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Tshikumbu, however, did not cease his evil courses, though hi brother, Tshingomanji, apparently contented himself with the terr tory he had carved out of Tshipoka's country, and settled down o it in peace. Europeans attempting to pass through Tshikumbu town on their way to the coast were stopped, maltreated, and robbe by Tshikumbu. Mr. Buchanan in this way suffered at his bands one occasion. Later on, and not very long ago, an Englishm named Pidder was seized by Tshikumbu (merely because he cou not afford to pay the present demanded), flogged, and put in t stocks. Mr. Fred. Moir, of the African Lakes Company, g together a force of Europeans and natives and marched to t relief of Mr. Pidder. Tshikumbu stopped their approach f awhile by threatening to cut Mr. Pidder's head off. Fortunatel however, through the assistance of some friendly natives, Mr. Pidd succeeded in freeing himself and in escaping.
I should not, however, have moved so promptly against Tshikumb had he not begun to threaten the lives of some English planters wh had settled in or near his country by his permission.
I believed their position to be critical, so I dispatched on th 17th July (the day after my arrival at Tshiromo) Captain Cec Maguire (commanding the Indian contingent of the British Centr Africa Police) with fifty Indian soldiers, and Mr. Hugh C. Marsha (Police officer at the Ruo) to Tshikumbu's country to make inquirie into these complaints, and, if possible, arrive at an understandin with Tshikumbu on the question of slavery.
They reached Tshikumbu's town on the 21st July, but unfor tunately found that Tshikumbu had made up his mind to fight, fo the expeditionary party were received in a hostile manner an repeatedly attacked. Tshikumbu himself, after wounding a sick soldier (Tabha Singh, 32nd Pioneers) in the neck, managed t escape. The town, however, was captured, and subsequently Tshikumbu's forces were again defeated, and finally dispersed on the 22nd. The pursuit of Tshikumbu proving fruitless, Captain Maguire devoted himself to effecting a settlement of the country which should prove peaceful and permanent. Tshikumbu's people were told that they might return to their towns and remain there unmolested if they abstained from all further hostile proceedings, which invitation they speedily accepted. A large number of slaves were found in Tshikumbu's chief town, and were informed by Captain Maguire that they were now free. Only three of them, however, were actually released by him and sent back to their homes in Tshipoka's country, the bulk of the slaves preferring to remain and settle in Tshikumbu's country on the assurance that they were now free.
Tshingomanji, Tshikumbu's brother, bore a fairly good character
ng the European settlers on Milanji, but unfortunately he had ed Tshikumbu, in a quite unprovoked manner, in attacking our es on the 21st July. Consequently he had to be dealt with as enemy. He fortunately stayed further hostile proceedings by rendering himself unconditionally as a prisoner. He agreed to a fine of eight small tusks of ivory (about 507. in value), and to ae down to Tshiromo to give in his submission to me as Repretative of Her Majesty. I subsequently reinstated him in his ritory under certain conditions, which have been forwarded to ur Lordship for sanction and approval, and I have further recogzed him as sole Chief in Tshikumbu's stead over the little Yao rincipality (carved out of Tshipoka's territory) on Milanji.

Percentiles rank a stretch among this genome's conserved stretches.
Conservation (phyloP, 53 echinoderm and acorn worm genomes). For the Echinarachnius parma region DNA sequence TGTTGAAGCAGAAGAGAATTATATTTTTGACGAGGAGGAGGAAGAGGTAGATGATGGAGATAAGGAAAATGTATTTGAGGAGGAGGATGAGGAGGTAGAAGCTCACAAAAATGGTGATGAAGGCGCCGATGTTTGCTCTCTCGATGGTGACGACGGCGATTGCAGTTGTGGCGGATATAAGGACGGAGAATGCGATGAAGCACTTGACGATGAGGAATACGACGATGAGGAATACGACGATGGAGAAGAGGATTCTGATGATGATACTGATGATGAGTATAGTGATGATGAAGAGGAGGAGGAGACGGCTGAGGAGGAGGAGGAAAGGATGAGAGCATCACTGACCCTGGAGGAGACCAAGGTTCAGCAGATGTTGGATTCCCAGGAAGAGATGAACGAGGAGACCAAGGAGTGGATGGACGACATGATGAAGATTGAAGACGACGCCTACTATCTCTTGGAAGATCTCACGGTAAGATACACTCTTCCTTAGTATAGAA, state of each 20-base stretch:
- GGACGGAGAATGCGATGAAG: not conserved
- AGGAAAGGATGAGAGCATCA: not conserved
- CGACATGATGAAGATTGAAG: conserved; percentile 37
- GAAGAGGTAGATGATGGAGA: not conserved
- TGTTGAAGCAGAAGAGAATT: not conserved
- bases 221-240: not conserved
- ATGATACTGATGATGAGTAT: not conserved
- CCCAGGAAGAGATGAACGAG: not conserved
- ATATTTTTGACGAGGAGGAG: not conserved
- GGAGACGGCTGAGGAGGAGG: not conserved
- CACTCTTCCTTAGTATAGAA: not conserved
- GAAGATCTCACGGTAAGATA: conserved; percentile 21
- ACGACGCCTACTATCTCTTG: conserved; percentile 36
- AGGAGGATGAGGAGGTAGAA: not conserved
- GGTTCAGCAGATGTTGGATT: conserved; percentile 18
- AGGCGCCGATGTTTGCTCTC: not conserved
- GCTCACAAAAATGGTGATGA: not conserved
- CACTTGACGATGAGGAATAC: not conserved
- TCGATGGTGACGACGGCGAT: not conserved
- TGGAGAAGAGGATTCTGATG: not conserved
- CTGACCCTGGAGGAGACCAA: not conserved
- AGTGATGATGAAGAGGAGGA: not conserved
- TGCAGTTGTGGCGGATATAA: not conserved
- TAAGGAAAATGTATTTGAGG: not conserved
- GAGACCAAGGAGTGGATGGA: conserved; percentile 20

Captain Maguire was much helped in the final settlement of fairs in the Milanji district by Mr. Hugh C. Marshall and r. William Scott, of the Church of Scotland Mission. Unforinately, in the second attack in Tshikumbu's town a house elonging to the Church of Scotland Mission was accidentally arat, having been set fire to by some native allies of ours who did ot know that it belonged to the Mission, the house not differing materially in appearance from a native dwelling, and not having been occupied for some time by a white man. My attention, however, having been drawn to the circumstance by the head of the Mission at Blantyre, I inquired into the matter, and eventually paid the Mission 157. in compensation for the damage done.
As far as I can ascertain, there was but little loss on the enemy's de in the various skirmishes and attacks on Milanji. Only two cead bodies were seen. Tshikumbu, however, was severely wounded before he disappeared, and it is not known whether he recovered. He has never been heard of any more. On our side only one soldier was wounded (Tabha Sing, 32nd Pioneers). He was shot through the side of the neck, but soon recovered, and has since been on active service. But the fatigue, cold, and want of food (for, unfortunately, the rear party leaving Tshiromo after the main body with most of the food supply took the wrong road, and did not reach Milanji) told severely on the health of the expeditionary party. Captain Maguire and Mr. Marshall both had severe attacks of fever, and one Sikh soldier (Juwala Singh, of the 32nd Pioneers) died about three weeks after the Milanji expedition from an affection of the heart, brought on, no doubt, by severe exertions in mountainclimbing. This, I am thankful to say, has hitherto been the only death which has occurred among the 218 negroes, white men, and Judiaus attached to my administration.
The result of Captain Maguire's expedition to Milanji has been • Deducted from the amount realized by Tshikumbu's and Tshingomanji's ivory (637. 48.).
entirely satisfactory. Tshikumbu has been heard of no more, and Tshingomanji's and Tshipoka's people have settled down quietly and industriously to their agricultural work. The Church of Scotland Mission has commenced rebuilding at Tshikumbu's old town, and, in addition, has applied for the lease of a site of land at the top Milanji, on Government ground, where they can build a sanatoriun in a climate which is that of the temperate regions all the yea round. Other European settlers and coffee-planters have come t Milanji to acquire estates for the cultivation of coffee, and whil encouraging the advent of European enterprise and capital to th utmost in these undeveloped lands, too long abandoned to the slave raids, devastations, and forest burnings of internecine negro wars, have taken ample precautions to safeguard native interests and ti secure to the natives not only the land they now occupy, but suffi cient reservations of territory to meet that increase in their popula tion which will, I trust, be found to follow the establishment peace and security for their persons and property.